At the time, I decided, having no real game development experience, that the most efficient way to do it would be to add all of the content and go back later and polish things up. You know, you work on a little bit as you move through: the story battles, the different flags that get set, the different menus. But then, when it came time to go back and play through, it really was very, very buggy.
In my day job, I’m a software developer and I’m pretty good at the business side of programming. I thought that game development wouldn’t be that different, but it’s actually extremely different. Just the whole philosophy you use, how things are processed by the minute. So there was a learning experience there.
We didn’t want to hold it back from backers any longer, so we had a sort of private beta with our highest-tier backers where they could get hands on and play it. They discovered a lot of bugs we fixed. And, actually, we expanded it to all of our backers and they encountered a lot of bugs that we could fix.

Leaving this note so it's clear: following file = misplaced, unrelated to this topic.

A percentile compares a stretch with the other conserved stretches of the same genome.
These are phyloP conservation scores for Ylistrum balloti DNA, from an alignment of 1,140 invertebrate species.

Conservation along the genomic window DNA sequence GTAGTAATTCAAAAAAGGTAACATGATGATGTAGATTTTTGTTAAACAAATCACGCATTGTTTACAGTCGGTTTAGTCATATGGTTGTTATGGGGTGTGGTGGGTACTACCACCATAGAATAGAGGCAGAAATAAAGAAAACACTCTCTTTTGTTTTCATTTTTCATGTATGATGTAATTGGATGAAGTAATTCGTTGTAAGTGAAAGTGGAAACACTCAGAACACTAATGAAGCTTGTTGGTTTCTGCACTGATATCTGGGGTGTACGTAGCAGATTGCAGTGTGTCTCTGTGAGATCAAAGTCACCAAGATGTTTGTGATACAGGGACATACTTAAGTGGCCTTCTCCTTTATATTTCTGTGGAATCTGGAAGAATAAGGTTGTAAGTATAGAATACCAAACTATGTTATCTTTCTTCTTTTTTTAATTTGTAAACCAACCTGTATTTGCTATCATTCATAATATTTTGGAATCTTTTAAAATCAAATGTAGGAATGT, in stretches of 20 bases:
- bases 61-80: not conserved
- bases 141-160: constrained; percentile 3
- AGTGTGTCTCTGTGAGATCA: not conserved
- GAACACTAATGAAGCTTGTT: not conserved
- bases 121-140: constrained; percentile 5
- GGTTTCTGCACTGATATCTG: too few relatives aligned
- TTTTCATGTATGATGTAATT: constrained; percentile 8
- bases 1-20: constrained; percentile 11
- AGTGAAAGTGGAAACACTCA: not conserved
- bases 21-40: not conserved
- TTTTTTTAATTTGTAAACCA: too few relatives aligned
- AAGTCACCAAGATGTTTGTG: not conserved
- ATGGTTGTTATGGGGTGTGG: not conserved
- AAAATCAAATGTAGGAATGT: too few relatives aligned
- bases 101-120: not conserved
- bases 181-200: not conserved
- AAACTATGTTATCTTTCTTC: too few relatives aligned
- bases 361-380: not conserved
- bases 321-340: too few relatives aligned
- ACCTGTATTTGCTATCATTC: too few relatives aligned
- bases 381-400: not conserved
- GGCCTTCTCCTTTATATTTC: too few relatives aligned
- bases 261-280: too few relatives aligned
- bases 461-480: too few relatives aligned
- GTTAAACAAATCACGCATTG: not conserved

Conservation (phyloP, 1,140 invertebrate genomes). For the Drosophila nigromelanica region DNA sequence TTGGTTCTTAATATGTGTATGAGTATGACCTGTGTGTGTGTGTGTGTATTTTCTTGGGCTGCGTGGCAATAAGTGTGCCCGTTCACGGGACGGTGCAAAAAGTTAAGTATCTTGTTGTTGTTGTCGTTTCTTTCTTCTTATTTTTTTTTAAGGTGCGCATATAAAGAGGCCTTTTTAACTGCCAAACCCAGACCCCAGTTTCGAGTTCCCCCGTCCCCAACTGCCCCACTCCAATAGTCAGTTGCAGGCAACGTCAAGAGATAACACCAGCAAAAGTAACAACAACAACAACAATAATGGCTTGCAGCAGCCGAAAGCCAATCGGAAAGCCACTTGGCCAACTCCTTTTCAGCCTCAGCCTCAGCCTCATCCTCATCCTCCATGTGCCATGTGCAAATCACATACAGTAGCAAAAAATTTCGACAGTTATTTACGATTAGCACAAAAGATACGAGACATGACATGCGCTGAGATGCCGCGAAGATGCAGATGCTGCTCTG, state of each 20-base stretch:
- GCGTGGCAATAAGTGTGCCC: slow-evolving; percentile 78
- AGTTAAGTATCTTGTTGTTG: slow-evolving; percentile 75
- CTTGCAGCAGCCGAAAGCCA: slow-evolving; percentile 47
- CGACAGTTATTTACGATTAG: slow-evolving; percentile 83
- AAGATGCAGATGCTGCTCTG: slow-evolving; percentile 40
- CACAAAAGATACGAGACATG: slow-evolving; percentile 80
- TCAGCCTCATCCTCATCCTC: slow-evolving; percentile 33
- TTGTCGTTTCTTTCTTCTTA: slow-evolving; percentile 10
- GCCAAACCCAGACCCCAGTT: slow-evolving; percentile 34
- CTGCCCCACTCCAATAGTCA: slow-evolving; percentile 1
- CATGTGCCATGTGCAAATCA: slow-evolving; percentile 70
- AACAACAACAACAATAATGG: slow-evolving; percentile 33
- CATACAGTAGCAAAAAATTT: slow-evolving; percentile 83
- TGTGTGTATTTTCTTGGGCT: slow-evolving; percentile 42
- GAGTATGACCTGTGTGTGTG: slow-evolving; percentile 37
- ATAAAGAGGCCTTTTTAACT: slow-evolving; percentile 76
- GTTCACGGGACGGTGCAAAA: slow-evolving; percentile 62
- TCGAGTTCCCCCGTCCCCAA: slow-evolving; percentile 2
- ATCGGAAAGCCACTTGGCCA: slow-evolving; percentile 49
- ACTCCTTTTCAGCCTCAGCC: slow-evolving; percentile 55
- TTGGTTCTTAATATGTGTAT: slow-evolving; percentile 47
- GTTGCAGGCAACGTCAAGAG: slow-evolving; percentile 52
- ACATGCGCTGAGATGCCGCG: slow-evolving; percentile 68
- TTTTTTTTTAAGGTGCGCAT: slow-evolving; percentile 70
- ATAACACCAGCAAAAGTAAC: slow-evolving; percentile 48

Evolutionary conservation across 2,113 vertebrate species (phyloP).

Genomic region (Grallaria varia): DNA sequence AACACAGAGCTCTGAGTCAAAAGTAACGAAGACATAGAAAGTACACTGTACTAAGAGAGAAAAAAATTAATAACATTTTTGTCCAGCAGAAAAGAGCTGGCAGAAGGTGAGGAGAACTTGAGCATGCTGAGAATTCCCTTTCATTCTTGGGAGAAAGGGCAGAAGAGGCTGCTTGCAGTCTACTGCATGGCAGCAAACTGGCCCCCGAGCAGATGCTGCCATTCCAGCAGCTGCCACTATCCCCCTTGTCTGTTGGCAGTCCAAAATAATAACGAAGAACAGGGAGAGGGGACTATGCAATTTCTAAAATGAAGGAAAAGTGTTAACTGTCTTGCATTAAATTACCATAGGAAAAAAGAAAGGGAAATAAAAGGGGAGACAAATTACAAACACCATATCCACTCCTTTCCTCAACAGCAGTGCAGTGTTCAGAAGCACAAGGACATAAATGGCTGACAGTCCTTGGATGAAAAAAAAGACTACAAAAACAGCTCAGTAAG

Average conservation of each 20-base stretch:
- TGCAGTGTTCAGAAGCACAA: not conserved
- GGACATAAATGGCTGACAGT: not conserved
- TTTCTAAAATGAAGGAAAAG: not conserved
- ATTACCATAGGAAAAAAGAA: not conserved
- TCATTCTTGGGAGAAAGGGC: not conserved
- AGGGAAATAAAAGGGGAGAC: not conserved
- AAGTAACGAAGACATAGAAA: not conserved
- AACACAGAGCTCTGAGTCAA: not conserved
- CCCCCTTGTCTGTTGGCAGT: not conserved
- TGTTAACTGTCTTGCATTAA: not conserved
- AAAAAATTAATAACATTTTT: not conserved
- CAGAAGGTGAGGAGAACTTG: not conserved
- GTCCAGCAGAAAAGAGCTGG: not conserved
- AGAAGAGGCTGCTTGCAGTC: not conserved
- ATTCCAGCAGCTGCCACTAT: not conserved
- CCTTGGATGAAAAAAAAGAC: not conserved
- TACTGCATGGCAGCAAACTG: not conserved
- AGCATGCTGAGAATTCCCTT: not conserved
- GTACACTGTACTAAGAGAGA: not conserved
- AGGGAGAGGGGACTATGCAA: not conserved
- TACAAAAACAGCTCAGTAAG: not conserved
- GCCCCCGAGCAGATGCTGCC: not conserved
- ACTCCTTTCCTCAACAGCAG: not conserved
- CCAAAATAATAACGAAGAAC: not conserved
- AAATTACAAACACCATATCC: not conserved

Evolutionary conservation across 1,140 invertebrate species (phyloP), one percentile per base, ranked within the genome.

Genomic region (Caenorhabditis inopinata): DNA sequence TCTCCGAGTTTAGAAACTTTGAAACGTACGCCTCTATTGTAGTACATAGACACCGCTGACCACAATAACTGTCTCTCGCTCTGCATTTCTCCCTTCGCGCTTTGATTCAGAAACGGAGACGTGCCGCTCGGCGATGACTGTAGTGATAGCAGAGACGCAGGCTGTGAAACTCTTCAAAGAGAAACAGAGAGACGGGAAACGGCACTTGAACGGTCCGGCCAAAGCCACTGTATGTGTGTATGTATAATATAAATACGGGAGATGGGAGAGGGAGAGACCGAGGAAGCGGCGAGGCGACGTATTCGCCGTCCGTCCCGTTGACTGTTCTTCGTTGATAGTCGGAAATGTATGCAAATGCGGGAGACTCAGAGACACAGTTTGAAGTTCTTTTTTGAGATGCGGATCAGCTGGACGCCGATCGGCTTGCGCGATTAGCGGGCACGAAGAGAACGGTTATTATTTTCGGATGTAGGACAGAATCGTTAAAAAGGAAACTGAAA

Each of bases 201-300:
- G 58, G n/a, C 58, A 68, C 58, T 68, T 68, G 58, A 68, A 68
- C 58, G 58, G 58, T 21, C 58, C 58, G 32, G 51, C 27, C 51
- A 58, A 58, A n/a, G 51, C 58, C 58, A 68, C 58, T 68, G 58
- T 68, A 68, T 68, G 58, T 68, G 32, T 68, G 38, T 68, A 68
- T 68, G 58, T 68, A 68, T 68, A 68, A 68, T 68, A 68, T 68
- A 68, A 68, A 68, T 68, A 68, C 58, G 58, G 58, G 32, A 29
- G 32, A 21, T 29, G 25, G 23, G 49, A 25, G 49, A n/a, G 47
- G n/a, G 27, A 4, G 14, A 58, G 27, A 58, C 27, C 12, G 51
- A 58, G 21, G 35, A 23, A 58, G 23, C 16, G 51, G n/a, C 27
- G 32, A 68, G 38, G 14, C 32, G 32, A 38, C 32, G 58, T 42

When you make a game, you play it correctly, even when you think you’re playing it wrong. You’re trying to uncover all of the little interchanging systems working together and the bugs and you just still, subconsciously, are doing it how you had in mind when you first designed the system.
So, every step of the way we expanded it to a bigger playerbase, we learned about new bugs, new things to work on. And also, we hear “you know, it’d be really great if I could get access to this information about my monster that I bred a little early so I can see if I made the right choice before I start to raise it” or “hey, this boss battle was really hard, but, it was so hard that, by the time I beat it, everything else after it was a cakewalk.” You start to work on the balancing, work on these features coming together until everyone seems pretty happy with it.